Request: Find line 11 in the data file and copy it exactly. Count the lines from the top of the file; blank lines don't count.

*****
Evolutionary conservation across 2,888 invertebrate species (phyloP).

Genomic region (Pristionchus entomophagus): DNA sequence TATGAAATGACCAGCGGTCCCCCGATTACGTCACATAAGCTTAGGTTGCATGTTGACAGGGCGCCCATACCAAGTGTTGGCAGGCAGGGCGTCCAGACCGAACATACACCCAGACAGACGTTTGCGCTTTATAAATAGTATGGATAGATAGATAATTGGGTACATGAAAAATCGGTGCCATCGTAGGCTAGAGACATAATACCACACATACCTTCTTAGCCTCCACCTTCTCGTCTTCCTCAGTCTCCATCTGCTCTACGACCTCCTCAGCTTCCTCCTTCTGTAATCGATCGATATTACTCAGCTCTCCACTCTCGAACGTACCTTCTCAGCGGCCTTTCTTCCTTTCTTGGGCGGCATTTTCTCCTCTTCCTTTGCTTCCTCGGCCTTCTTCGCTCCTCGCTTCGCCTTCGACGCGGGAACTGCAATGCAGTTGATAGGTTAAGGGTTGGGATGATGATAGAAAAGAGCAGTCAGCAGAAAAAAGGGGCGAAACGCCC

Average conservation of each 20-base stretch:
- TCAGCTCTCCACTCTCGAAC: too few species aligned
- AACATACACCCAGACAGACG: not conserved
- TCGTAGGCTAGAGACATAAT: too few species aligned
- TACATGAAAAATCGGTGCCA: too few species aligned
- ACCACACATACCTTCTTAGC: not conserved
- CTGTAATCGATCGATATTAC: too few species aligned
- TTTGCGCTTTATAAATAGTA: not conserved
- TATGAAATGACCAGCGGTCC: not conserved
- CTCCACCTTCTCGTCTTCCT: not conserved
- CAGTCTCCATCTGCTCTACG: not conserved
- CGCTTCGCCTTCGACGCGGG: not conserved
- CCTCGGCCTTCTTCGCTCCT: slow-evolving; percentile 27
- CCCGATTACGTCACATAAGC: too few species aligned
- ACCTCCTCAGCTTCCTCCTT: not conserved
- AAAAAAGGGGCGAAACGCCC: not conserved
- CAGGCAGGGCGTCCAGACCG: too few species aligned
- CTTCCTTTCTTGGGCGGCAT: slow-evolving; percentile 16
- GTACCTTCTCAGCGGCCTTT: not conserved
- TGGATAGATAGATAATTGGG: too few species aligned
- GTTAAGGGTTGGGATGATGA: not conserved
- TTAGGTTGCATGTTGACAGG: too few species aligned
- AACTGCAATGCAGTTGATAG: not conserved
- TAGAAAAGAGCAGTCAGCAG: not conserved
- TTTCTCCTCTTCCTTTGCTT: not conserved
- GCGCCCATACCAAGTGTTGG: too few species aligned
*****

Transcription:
- TATGAAATGACCAGCGGTCC: not conserved